Four years ago, Portland State University—in the heart of downtown Portland, OR—embarked on a mission to create a meeting and collaboration space for university researchers and regional stakeholders.
The Tech Decision
The university envisioned a place for local government and private companies to work alongside PSU researchers on a variety of projects that link data sets, visualization, and decisions.
Their goal was to accelerate research and learning in areas such as forest fire prediction and prevention—where large-scale data visualization permits people to see patterns they otherwise could not predict or determine—and also to create a community resource available to host local businesses, such as architecture firms, or other regional stakeholders, such as first-responders.
PSU sought to create a room with large visuals, powerful computing, robust video conferencing capabilities, and a collaborative, modular environment that enabled teams to examine data and reach decisions.
The room, loosely titled a “Decision Theater” and modeled after similar rooms at Arizona State University and The University of Chicago, would be an immersive multimedia experience that encouraged independent work and group collaboration, both within and beyond the four walls of the university.
With the goal of creating a high-tech collaboration space for students, researchers, and community stakeholders to come together, Portland State University created a Decision Theater using a custom installation of seven Mondopads.
The original idea was to install a multi-panel video wall in PSU’s “Market 123” building. The biggest concern was that while the video wall could display multiple smaller images or a single giant image, it was not conducive to individuals or smaller groups working separately on other challenges. A single video wall solution simply didn’t provide the flexibility or modularity they needed.
Doug McCartney, Director of Instruction Technology Services at PSU and the current President of the Consortium of College and University Media Centers, had previously worked with InFocus to integrate touchscreen displays—including the InFocus Mondopad and InFocus JTouch—in various university buildings and classrooms over the past several years. After examining other options in the marketplace, Doug and his team went back to InFocus to get some help in creating a modular collaborative environment.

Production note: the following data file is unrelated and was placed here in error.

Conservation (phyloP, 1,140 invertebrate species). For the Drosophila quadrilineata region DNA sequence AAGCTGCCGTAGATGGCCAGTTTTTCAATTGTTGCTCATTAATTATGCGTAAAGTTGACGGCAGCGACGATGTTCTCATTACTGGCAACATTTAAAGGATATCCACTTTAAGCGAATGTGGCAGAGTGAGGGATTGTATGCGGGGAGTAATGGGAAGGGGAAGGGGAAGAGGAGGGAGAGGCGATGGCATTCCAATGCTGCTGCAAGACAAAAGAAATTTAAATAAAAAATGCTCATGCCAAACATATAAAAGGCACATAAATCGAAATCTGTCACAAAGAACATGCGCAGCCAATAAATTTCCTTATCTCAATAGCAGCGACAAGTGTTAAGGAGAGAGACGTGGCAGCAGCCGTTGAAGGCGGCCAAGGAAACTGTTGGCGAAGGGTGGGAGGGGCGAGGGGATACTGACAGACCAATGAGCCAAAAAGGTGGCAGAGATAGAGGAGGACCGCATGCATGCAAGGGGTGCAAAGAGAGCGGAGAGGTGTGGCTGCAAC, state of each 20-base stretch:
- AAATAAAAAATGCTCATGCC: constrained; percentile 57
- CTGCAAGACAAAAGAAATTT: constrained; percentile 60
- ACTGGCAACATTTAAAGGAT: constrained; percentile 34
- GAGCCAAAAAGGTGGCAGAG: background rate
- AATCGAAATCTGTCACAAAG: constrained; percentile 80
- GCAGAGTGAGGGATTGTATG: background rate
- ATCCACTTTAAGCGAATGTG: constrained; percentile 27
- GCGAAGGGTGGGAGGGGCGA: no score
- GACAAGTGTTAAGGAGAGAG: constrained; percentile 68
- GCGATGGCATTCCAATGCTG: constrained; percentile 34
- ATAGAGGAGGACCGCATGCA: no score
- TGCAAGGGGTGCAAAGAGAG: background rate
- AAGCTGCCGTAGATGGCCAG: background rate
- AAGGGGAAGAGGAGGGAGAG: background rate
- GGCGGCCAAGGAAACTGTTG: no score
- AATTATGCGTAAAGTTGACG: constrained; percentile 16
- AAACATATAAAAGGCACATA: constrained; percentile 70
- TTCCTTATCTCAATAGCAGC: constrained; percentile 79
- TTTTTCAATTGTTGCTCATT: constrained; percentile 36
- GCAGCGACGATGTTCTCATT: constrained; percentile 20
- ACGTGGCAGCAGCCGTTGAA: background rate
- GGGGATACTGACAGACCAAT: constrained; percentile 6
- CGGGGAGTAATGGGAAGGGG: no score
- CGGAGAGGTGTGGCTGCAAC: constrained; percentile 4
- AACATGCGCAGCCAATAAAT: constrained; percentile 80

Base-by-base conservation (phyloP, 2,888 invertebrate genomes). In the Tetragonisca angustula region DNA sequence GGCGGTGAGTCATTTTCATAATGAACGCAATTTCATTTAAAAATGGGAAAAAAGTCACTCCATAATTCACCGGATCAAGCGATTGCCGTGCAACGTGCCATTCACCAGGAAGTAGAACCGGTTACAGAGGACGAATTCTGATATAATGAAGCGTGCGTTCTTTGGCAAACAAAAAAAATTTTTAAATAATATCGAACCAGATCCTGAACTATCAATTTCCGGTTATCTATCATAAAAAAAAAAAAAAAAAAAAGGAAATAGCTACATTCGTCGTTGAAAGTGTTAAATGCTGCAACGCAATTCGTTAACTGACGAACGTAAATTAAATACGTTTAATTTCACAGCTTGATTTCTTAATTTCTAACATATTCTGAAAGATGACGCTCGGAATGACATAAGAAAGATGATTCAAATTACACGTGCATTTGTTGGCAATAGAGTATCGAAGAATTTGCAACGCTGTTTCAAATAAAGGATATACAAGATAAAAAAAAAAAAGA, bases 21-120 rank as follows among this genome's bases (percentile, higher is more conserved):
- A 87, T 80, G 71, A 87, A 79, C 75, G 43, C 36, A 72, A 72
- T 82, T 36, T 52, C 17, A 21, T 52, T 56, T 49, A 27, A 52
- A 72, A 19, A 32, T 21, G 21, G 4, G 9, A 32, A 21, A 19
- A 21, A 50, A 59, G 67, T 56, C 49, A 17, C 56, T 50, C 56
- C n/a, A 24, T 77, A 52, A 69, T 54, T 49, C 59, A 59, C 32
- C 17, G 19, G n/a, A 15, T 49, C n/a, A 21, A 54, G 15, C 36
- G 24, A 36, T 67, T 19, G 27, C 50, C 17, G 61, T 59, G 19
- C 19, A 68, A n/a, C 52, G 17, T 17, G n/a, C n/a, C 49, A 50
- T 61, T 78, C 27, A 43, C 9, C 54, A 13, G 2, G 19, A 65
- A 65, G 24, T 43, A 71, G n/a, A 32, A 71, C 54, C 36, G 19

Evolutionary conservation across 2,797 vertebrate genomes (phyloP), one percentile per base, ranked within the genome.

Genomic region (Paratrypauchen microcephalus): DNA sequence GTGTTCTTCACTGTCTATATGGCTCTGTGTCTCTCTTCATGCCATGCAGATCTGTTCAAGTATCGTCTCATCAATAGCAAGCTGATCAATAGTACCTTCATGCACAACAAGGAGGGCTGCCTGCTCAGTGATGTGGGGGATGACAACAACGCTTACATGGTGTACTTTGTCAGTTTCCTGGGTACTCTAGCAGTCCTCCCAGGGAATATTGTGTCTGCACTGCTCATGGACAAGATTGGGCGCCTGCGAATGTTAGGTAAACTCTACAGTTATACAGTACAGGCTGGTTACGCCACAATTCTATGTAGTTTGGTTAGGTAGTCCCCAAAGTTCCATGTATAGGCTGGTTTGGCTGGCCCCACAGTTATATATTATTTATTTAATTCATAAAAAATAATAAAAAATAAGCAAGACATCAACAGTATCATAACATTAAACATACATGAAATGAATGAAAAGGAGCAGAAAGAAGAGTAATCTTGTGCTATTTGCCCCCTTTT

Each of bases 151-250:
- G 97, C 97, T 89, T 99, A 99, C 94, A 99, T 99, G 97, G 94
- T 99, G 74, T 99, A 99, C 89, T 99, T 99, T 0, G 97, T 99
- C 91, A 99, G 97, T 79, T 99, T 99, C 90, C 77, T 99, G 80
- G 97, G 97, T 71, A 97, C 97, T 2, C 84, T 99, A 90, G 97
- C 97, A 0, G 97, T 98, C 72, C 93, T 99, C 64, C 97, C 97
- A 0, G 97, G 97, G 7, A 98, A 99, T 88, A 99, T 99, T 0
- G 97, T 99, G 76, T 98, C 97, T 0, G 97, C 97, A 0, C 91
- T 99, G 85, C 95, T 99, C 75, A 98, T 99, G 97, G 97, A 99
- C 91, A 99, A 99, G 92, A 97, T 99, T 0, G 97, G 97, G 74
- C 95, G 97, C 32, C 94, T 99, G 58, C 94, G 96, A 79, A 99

The ideal solution would offer both a large-scale, 360-degree view of data and images, as well as the ability to work in pods or groups on a single unit and then pair all units together to view something larger.
With this in mind, PSU chose to focus on the Mondopad product line because it offered a robust suite of features that contribute to an active learning environment, including a touchscreen interface, camera, speaker bar, compatibility with their existing Extron control, extensive connectivity, and the seamless ability to integrate Mondopad into their existing AV systems.
Ultimately, PSU tiled the front of the room with three 80-inch Mondopads, which are capable of displaying multiple smaller images or one giant image. They also installed four 70-inch Mondopads on the remaining three walls to create group huddle spaces.
The result is a high performance, multi-purpose room that allows researchers and community members to easily visualize data and individual or group work and collaborate with others, both on and off campus.
This unique collaboration space now offers simultaneous opportunities for the large scale visualization of data and images, along with individual or group work and business class video conferencing.
This article was originally posted on CI’s sister site, TechDecisions.co.